"The only conjecture, theory, or supposition that does seem partially to explain the mystery of the universe is that which I have already mentioned--namely, that the development of souls, of permanent spiritual entities, capable of practically endless advance in knowledge and happiness, is the aim and end of all that we see and know. Some people say, 'What is the good or the need of it all? Why was not man made perfect at once?' All we can say is that, practically, that was not possible. In the only long private conversation I ever had with John Stuart Mill, he argued, 'There cannot be a God, or why did He allow evil--why did He not create man perfect?' I thought the logic very weak and the remark a very superficial one for so great a man. Just think! If man had been created perfect he would have been incapable of progress or advance--in short, he would have been God himself. You cannot conceive any being less than God being perfect. Therefore, all that kind of talk is pointless. The law of the universe seems to be growth by evolution--from the lower to the higher, smaller to greater, worse to better, and so on. That principle may actually govern the action of God Himself. The old idea that God is omnipotent in the sense that He can do anything, even make two and two add up into five, is not a working theory. Limitation, pain, struggle are evidently essential factors in the development of spiritual beings, and if we believe in a Supreme Being with faculties at all similar to those with which He has endowed us, we cannot help also believing that His purpose is the perpetuation of the greatest happiness of the greatest number."

    I asked Dr. Wallace if he could explain how it came about that the sense of God, which, in the case of Darwin, seems to have practically died out, has, in him, grown deeper and stronger as he has grown older.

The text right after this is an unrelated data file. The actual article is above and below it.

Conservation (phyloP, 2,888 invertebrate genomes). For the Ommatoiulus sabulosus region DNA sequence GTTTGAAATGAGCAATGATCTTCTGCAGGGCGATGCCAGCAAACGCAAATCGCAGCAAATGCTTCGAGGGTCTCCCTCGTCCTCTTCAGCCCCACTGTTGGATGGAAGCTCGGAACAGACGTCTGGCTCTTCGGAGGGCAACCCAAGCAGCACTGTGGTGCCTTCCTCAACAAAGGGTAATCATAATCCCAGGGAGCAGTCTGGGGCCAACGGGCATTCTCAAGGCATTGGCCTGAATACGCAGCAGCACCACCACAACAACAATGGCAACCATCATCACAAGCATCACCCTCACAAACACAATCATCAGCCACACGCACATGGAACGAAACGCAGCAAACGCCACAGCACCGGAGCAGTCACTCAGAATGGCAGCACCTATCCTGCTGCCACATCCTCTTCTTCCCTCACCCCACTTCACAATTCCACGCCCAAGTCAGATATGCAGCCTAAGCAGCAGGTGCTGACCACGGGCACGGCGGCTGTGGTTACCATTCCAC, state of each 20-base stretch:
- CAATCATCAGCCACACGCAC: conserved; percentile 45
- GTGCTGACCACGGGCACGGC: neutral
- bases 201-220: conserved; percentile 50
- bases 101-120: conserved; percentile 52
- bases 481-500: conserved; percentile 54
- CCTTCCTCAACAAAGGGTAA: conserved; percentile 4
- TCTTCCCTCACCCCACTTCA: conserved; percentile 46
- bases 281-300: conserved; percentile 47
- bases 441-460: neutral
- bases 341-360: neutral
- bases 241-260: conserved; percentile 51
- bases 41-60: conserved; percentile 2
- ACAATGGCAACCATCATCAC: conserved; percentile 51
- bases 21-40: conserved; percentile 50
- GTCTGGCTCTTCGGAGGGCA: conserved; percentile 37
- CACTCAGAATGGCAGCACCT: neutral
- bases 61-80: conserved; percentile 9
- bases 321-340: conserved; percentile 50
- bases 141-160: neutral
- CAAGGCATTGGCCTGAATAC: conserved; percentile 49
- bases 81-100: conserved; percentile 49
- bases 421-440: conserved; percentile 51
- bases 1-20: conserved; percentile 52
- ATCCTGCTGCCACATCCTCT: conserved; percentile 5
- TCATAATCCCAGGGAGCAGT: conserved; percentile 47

"Partly," he replied, "through my contact with modern spiritualism."

The Religion of the Future.

    "Do you think that the tendency will be for scientists to become more religious or spiritual?"

    "I do, but the process is a very slow one. The attitude of science was probably never more materialistic than now, unless it was at the end of the eighteenth century. Spiritual scientific men are very few, and most of them are afraid of revealing their mind. The majority of scientists seem to regard it as a sign of insanity to avow belief in any other than what are called the ordinary laws of nature."

    "But is not science to-day less dogmatic than it was a generation ago, less confident of being able to discover the ultimate secret of things, less disposed to reduce everything to terms of matter?"

    "I cannot see it. For instance, take the recent correspondence in the Times. When Lord Kelvin and Sir Oliver Lodge expressed their belief in some outside power, some external cause, leading scientific men went dead against them. They seem to think, and to like to think, that the whole phenomena of life will one day be reduced to terms of matter and motion, and that every vegetable, animal, and human product will be explained, and may some day be artificially produced by chemical action." Even if that were done, Dr. Wallace agreed, behind it all there would still remain an unexplained mystery.

    I carried with me from "The Old Orchard" into the dark night increased admiration for the brave and grand old scientist, who in his quiet and beautiful retreat is still studying the wonders of nature and pondering the deep things; a profounder sense of the marvels of the universe; and a strengthened confidence that

               God's in His heaven--
               All's right with the world!


*                 *                 *                 *                 *


Editor's Notes

1Thomas Vere Wallace actually died in 1843, when Wallace was twenty years of age.
2Henry Walter Bates (1825-1892), English entomologist, best known for his origination of the concept of protective mimicry.
3Robert Blatchford (1851-1943), English journalist, editor of that prominent socialist newspaper and author of the best-selling book Merrie England.
4Emanuel Swedenborg (1688-1772), Swedish scientist, philosopher, and mystic.